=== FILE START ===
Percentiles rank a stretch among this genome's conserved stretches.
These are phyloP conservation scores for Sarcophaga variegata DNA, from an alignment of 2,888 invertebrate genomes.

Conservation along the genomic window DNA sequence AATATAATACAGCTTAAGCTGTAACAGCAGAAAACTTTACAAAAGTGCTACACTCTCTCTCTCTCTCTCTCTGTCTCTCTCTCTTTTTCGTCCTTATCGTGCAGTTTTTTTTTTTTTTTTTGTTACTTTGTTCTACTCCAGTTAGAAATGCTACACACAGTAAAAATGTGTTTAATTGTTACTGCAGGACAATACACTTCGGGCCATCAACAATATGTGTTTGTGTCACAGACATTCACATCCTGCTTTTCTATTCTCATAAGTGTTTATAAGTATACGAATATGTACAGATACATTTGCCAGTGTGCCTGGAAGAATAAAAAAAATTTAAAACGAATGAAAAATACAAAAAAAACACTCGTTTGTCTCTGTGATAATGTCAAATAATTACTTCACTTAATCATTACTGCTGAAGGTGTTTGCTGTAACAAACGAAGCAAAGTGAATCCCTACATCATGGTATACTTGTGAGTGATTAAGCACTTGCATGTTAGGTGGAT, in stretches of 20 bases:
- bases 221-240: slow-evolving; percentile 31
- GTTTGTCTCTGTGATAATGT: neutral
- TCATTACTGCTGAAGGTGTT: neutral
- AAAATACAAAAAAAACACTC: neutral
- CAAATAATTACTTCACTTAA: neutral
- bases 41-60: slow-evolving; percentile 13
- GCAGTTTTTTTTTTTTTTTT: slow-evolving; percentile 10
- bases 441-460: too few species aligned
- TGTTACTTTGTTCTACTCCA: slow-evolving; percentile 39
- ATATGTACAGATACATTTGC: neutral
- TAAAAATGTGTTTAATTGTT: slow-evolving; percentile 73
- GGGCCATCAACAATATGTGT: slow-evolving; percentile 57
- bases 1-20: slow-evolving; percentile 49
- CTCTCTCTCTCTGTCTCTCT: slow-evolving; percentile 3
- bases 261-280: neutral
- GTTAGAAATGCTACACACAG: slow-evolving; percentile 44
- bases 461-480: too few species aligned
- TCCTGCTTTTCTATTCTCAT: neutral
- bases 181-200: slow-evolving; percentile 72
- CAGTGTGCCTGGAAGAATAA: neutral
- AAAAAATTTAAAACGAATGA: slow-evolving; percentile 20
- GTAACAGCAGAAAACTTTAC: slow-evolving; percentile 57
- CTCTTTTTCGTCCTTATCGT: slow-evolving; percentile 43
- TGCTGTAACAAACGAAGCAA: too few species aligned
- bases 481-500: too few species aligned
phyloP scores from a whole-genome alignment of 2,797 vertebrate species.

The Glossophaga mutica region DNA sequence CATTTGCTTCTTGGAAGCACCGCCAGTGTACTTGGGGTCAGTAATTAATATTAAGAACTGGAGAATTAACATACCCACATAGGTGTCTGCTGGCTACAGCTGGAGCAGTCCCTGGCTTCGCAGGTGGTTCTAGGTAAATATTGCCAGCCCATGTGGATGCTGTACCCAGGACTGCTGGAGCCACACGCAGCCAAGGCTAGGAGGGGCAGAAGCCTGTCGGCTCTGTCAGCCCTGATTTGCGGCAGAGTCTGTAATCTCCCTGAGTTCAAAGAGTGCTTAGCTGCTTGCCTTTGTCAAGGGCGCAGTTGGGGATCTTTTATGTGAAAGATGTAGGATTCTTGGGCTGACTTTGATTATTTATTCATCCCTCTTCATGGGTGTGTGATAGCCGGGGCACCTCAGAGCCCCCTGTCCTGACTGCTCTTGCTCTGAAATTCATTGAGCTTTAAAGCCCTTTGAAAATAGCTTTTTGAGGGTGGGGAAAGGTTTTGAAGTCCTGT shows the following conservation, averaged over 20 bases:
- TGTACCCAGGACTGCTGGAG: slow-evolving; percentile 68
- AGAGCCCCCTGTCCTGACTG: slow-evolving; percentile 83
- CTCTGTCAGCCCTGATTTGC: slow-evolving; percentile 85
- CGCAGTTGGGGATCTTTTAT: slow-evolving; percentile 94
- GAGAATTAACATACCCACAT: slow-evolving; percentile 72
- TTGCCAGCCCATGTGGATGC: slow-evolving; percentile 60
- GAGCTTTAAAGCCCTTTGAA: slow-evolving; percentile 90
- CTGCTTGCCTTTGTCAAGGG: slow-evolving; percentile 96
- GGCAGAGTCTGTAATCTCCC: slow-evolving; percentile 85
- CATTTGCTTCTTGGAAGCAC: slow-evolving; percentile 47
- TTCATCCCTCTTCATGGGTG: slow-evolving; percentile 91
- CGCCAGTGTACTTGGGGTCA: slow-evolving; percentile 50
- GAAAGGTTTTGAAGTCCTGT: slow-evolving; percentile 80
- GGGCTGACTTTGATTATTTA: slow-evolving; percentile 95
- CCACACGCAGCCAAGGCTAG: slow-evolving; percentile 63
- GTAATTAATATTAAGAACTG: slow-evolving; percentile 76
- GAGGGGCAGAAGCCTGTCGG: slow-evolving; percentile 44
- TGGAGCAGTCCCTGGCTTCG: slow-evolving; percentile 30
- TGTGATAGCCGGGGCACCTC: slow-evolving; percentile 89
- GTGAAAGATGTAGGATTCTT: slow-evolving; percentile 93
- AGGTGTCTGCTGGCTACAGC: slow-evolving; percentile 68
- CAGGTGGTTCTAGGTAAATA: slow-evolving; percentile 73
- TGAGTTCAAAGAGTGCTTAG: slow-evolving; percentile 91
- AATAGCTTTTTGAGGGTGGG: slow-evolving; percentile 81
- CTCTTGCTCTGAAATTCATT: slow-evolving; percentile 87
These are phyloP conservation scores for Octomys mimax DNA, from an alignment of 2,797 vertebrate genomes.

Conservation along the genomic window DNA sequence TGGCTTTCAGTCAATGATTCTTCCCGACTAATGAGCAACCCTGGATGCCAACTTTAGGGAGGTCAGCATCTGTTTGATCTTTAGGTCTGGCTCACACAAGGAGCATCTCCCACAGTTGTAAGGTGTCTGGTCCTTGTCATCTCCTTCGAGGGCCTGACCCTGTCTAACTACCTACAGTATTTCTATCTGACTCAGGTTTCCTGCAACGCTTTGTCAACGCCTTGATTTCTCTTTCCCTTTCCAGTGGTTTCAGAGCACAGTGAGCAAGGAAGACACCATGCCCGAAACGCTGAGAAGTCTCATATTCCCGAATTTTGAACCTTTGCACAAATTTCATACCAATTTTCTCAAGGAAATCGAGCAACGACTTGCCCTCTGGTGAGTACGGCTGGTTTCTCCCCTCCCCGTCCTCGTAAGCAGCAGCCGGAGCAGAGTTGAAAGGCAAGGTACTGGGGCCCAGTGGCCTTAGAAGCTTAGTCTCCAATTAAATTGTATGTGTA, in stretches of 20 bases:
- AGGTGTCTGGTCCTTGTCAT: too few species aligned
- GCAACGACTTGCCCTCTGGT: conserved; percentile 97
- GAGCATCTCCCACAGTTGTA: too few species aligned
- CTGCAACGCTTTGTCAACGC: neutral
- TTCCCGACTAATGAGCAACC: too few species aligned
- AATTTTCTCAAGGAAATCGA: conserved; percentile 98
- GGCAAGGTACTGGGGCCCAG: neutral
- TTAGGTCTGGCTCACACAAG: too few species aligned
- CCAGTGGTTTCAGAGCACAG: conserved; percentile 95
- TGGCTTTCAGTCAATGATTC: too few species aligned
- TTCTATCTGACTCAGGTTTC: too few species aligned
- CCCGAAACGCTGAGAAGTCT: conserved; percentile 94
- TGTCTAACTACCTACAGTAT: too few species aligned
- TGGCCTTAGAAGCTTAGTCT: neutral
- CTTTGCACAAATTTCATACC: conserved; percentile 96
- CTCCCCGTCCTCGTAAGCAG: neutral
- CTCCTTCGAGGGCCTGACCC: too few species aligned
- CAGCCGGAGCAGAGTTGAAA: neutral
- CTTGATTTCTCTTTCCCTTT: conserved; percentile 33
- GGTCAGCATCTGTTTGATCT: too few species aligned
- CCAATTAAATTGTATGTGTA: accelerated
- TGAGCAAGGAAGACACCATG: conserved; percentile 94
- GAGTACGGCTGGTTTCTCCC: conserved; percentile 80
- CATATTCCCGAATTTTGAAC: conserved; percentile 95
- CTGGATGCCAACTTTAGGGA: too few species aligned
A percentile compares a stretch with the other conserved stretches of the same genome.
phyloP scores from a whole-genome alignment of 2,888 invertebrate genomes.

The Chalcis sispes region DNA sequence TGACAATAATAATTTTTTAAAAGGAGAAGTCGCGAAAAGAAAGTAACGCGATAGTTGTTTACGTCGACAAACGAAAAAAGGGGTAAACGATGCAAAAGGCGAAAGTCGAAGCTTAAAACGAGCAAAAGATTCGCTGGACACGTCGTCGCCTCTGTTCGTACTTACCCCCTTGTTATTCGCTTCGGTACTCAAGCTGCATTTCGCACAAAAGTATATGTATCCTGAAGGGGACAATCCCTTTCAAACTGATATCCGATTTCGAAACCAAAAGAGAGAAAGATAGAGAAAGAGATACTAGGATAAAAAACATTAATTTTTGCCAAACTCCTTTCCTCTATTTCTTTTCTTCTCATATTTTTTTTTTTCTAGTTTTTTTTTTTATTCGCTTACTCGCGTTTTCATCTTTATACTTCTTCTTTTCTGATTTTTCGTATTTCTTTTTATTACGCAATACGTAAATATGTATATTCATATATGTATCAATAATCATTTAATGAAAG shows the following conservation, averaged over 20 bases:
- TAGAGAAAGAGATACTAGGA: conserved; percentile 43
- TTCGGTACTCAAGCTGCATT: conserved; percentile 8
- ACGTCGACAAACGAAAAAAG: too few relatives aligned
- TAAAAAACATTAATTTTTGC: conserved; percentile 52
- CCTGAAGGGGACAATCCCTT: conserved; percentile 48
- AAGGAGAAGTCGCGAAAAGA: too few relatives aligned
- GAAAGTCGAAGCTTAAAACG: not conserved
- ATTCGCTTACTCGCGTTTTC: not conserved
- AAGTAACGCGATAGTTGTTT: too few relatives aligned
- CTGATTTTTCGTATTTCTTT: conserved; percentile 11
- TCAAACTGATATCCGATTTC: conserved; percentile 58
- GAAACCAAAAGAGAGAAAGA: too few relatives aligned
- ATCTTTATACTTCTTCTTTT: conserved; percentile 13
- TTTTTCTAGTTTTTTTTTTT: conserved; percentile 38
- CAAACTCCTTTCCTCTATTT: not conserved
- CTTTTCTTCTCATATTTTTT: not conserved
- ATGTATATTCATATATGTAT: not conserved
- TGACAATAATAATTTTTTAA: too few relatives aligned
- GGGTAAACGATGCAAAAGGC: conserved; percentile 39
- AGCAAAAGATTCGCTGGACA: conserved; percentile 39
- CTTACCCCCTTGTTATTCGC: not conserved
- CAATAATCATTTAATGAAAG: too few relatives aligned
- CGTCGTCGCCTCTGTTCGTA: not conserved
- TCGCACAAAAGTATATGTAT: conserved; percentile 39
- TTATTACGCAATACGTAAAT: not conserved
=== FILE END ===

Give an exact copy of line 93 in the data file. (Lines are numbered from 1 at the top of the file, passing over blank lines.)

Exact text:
- ATTCGCTTACTCGCGTTTTC: not conserved